As a way to spur myself to read more, I’ve decided to start writing short blog posts about books once I’ve finished them. This will also help me keep track of what I read (I usually forget within a few weeks). Just yesterday, I finished another book (next up: Goodwin‘s The Bully Pulpit!), and here are my thoughts, FWTW.
Since my daughter was born a few years ago, I’ve tried to educate myself a bit on the science of parenting and have encountered several books on the subject. Unfortunately, a lot of them are filled with platitudes and anecdotes, not a lot of hard science. However, at some point last year, I came across Dalton Conley‘s Parentology.
It’s definitely not a parenting-how-to book, but it’s full of scientifically informed insight and humor about the author’s personal experience raising his children. Conley draws on the latest sociological, genetic, and economic research, as well as his own scientific work, to paint a picture of the current understanding of child development and the role parents play.
Although Conley sometimes discusses elements of his own life story that aren’t directly relevant to the narrative, mostly his personal experiences serve to color and illustrate the research discussed. As a professional scientist myself, his fearless approach to parenting really resonated with me, and I especially appreciated that he didn’t fill his book with fluff.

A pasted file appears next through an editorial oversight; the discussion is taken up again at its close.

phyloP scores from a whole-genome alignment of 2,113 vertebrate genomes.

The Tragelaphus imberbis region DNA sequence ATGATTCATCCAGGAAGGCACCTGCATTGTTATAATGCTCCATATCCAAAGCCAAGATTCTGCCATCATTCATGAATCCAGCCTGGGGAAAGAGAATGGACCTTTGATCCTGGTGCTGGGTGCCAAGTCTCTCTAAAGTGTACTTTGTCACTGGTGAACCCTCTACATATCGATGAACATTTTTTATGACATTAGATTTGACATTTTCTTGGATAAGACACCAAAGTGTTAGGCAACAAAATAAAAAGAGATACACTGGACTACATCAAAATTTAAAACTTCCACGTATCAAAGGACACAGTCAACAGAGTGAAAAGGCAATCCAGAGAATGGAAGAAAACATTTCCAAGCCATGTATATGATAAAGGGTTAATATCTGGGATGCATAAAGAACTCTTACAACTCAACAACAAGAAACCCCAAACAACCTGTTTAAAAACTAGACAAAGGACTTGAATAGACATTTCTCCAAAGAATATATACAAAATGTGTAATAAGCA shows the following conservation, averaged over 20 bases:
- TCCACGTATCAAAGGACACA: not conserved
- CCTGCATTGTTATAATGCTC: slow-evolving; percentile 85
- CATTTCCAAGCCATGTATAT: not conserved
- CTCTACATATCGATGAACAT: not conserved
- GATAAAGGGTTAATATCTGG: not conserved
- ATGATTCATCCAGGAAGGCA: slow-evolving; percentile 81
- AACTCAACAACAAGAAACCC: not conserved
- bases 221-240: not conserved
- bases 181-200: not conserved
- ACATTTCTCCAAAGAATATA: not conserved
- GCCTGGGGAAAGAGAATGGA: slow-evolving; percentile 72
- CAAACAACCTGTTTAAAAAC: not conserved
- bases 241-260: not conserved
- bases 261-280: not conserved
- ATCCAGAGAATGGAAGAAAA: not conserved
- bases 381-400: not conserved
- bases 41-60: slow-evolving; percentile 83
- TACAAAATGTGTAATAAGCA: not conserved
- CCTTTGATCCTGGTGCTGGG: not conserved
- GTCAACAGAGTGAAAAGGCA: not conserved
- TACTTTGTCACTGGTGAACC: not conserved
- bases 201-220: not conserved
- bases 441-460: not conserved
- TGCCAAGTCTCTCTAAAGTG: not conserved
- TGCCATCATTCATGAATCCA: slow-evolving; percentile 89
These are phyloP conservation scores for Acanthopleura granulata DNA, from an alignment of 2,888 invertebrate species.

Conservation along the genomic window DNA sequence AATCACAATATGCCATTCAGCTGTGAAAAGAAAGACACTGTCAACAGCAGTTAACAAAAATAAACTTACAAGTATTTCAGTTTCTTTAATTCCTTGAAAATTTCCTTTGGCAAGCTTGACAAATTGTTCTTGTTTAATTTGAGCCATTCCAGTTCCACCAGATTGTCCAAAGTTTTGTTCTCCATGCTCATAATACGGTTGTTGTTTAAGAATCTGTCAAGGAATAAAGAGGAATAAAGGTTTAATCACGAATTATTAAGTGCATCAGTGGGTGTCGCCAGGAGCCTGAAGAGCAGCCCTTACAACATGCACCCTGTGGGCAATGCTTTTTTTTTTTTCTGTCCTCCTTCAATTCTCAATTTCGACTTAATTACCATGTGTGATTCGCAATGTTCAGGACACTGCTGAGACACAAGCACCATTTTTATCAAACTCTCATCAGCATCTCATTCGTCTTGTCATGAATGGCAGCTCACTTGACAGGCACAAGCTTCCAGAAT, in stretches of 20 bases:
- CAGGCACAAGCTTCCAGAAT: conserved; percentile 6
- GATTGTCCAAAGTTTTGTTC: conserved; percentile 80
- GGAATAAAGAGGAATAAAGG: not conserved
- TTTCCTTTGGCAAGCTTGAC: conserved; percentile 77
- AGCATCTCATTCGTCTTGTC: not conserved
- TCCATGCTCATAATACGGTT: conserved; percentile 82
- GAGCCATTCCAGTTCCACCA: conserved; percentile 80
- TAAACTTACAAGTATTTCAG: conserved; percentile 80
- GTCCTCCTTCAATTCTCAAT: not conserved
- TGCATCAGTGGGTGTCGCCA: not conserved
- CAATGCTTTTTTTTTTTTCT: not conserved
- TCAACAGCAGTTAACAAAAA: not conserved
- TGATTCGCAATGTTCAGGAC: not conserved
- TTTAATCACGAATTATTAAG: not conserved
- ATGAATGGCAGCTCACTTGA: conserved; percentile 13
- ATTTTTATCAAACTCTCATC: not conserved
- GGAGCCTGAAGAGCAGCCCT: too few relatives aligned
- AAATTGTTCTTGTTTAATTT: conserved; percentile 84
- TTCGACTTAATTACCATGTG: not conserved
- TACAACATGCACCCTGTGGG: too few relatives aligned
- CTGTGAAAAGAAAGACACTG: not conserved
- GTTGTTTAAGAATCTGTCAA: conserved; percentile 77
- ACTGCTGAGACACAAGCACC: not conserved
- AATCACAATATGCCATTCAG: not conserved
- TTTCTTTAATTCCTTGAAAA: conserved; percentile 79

Today, in physics, we hosted Prof. Nancy Chanover of New Mexico State Astronomy for our departmental seminar. Chanover gave a fascinating talk on her work developing acousto-optical tunable filters (AOTFs) to look for life in exotic terrestrial environments and on Mars.
AOTFs involve the application of an oscillating radio signal to a birefringent crystal. By applying the right frequency to the crystal, the crystal can be made to filter out light of very specific colors. Measuring the filtered light that comes out allows one to measure the colors of a object — is there more red light that filters through than blue, for instance?
One big advantage of these AOTFs is that they can produce spectra of rocks, minerals, anything that is colored, without any moving parts, and no moving parts is a big plus when you send an instrument to another planet.
In her talk, Prof. Chanover discussed her group’s work to develop AOTFs and techniques to analyze the emergent spectra and identify minerals on planets or moons in our solar system. Different minerals can have distinctive colors, and so taking the spectrum of a Mars rock, say, could allow us to identify its composition, without having to vaporize the rock to chemically analyze it.
The same technique could be used to look for Martian life. In some cases, extremophiles on the Earth leave tell-tale coloration in rocks (see figure at left), and so Martian life (if it exists) might do the same. Prof. Chanover’s group is looking for the distinctive spectral signatures of terrestrial biota in hopes of sending an AOTF to Mars and looking for life there, particularly in caves, which might be especially hospitable for life.
As a precursor to exploration of Martian caves, Chanover discussed her work attaching an AOTF to a robot developed by the Jet Propulsion Lab that climbs walls using footpads inspired by geckos, a LEMUR. This project involved several unforeseen challenges — as she said, on one trip, she struggled to say “acousto-optical tunable filter” in Spanish to a dubious Mexican border guard on the way to a field site in Mexico. The life of a planetary scientist.